Shows like "P&R" and "Community" are often mean spirited but Vulture and HitFix love them so they are seen as smart. We want funny. To me, BBT is funny. Just make me laugh.

Anonymous said...

BTW, I didn't want to post anonymously but logging in to this site is more difficult than highjacking a Malaysian airplane.

Anonymous said...

Sigh. You did cite BBT. There is no edit function. Please get a new website.

nerkul said...

You're an idiot, Ken. Cheers was funny. Community is funny. Big Bang Theory is shit.

Andrea Mann said...

Interesting post, Ken - and what's clear to me as I work my way through the entire Cheers boxset is that it's a sitcom with proper jokes. Actual, standalone gags. And they're jokes that stem from the characters, to boot - the perfect combination when it comes to sitcom writing, I think.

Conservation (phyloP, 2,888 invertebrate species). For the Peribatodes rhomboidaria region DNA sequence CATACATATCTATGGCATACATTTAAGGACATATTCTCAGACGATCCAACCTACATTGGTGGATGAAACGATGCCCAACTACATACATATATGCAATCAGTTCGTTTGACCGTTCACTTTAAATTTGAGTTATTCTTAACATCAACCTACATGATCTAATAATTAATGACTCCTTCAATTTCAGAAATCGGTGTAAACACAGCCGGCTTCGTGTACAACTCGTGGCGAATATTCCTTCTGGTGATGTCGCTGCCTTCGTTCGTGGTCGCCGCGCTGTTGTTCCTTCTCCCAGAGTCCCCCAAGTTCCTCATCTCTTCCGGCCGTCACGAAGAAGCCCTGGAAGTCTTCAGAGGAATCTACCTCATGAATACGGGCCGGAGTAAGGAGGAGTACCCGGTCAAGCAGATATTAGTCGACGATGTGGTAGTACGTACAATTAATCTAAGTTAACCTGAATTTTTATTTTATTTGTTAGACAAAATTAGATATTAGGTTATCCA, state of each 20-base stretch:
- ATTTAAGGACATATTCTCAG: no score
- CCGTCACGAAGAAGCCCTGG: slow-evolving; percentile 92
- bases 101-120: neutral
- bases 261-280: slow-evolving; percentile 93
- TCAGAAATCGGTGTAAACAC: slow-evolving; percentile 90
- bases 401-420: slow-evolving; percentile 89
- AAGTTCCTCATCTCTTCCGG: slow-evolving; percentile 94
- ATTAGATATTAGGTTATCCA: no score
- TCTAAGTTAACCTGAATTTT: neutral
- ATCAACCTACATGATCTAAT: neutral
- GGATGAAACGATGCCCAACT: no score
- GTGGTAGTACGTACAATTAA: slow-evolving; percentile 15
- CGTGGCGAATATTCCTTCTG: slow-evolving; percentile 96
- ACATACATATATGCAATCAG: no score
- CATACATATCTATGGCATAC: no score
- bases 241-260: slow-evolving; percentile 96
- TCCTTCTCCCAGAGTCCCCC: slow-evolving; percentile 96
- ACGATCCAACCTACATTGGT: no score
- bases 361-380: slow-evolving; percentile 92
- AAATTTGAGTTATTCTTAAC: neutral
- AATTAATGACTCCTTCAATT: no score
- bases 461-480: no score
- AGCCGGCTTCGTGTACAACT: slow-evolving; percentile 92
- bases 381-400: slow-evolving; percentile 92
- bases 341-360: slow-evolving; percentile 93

It's one reason why Parks And Recreation stands out for me, too - it has proper, laugh-out-loud one-liners. Not ones that are about being witty or dry or clever (although they're often that, too) - just plain old funny. (And I respectfully disagree with Anonymous commenter who says it's 'often mean-spirited'. I think that P&R has heart, in abundance.)

Jim S said...

I keep reading from the hipsters how Big Bang Theory is just a Chuck Lorre sitcom beloved by the unwashed masses. Yes, Mr. Lorre can rely on the crude (Two and a Half Men). But that's not what that show is about. Yes, in the early years there weren't a lot of women on the show, Sarah Gilbert aside. But guess what? They added women. And the women are funny, and their arcs don't always revolve around the men.

In fact, the show has done something interesting. It is actually taking the characters through actual arcs. These nerds are growing up. And yes, it makes me laugh. Also, that live audience vibe and energy really pay off. I miss those shows. The filmed comedies often lack that punch. But not all. The Middle is quite clever, and I still like Modern Family.